The NCSL Blog


Katy Owens Hubler

As the “impending crisis” in voting technology is increasingly discussed across the country—see the Presidential Commission on Election Administration’s final report and this article in State Legislatures magazine—some jurisdictions are making strides toward answering the big question, “What’s next?”

A voter examines the Denver Elections Division voting system.Denver Elections Division is already a leader in innovative ways to make both voting and counting ballots more efficient.

A few years ago, as more and more voters opted to vote by mail in Denver, the division pioneered BallotTrace to allow voters to track their ballot at various stages of the process. Voters can sign up for text or email alerts notifying them when the mail ballot has been printed, mailed, delivered, and eventually received by the Elections Division. 

Denver has also received recognition recently for its development of eSign, a mobile petition signing application. The app allows candidates who are looking to qualify for the ballot to collect petition signatures using a tablet. By interfacing with the statewide voter registration database, the app allows petition circulators to immediately confirm that a signer is a registered voter. The voter can sign the petition directly on the tablet, and petitions are later printed at the Elections Division where each signature can be reviewed.

Denver also has a voter information app that provides information about who is on the ballot, where to vote. and election results. Denver also developed iApp (iPad Accessibility Pilot Project) to permit voters in group residential facilities to vote independently and privately using an iPad as a ballot marking device.

Denver’s newest innovation, which was on display this week during the city’s municipal election, is a fully integrated voting system developed in partnership with Dominion Voting, a Denver-based vendor.

The new system is intended to streamline the voting experience and bring all of the behind-the-scenes functions under one roof. Denver’s legacy system, like many throughout the country, involved three different vendors and used seven different databases. The new system uses just one “suite” to run all aspects of the election from designing the ballot to tabulating mail-in ballots and in-person ballots cast on a touch-screen tablet, to tallying and reporting results.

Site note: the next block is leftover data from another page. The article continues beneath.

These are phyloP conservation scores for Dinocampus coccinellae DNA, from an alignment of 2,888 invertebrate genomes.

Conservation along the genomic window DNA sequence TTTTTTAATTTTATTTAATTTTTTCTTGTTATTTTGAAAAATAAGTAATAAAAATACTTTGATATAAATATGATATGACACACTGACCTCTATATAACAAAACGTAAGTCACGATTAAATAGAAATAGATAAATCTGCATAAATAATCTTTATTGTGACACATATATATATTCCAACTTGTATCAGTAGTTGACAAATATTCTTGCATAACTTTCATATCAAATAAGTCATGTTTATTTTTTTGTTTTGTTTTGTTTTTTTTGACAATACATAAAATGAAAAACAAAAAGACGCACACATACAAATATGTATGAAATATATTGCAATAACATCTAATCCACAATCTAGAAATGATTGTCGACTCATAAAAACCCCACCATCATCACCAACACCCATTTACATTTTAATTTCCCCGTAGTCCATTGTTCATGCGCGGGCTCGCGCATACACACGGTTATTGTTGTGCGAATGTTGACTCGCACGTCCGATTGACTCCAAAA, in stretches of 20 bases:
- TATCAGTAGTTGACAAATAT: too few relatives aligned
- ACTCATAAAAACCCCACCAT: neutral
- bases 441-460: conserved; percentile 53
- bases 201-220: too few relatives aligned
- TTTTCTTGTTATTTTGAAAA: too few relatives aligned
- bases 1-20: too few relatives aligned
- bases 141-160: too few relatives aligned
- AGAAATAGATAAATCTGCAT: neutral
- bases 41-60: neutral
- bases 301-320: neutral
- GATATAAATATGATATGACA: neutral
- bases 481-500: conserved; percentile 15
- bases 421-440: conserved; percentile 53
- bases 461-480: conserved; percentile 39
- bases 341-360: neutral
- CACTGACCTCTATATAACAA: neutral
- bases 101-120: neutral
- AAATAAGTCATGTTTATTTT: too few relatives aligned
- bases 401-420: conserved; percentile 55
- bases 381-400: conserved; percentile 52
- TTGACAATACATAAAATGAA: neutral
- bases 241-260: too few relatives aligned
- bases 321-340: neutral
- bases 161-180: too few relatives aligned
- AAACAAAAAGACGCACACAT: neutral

On hand to view demonstrations of the new system were election officials from all over the country and a few luminaries: Colorado’s Secretary of State Wayne Williams; California’s Secretary of State Alex Padilla,  who documented his experience in an informative Twitter stream; and U.S. Election Assistance Commission (EAC) Commissioners Christy McCormick and Tom Hicks.  

After the demonstration, McCormick noted that it’s exciting to see innovation, but that new systems should always be evaluated with the values of privacy, independence, secrecy and, especially, security in mind. “In most fields security is trade-off, but in elections you have to get it right the first time,” she noted.  

The new system on display in Denver is a pilot project and has not yet been certified by the EAC or the Colorado Secretary of State’s Office.

To learn more about innovative solutions in voting and elections technology, join us in Santa Fe June 3-5 for the Policy and Elections Technology: A Legislative Perspective conference. The agenda includes sessions on voting technology 101; the impact of legislation on voting system design; the technology implications of early voting, all-mail voting and vote centers; what is pushing change in voting technology; and MORE!

Register Now

The deadline for hotel reservations at the group rate is Wednesday May 13.

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Katy Owens Hubler is an elections policy specialist for NCSL.

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About the NCSL Blog

This blog offers updates on the National Conference of State Legislatures' research and training, the latest on federalism and the state legislative institution, and posts about state legislators and legislative staff. The blog is edited by NCSL staff and written primarily by NCSL's experts on public policy and the state legislative institution.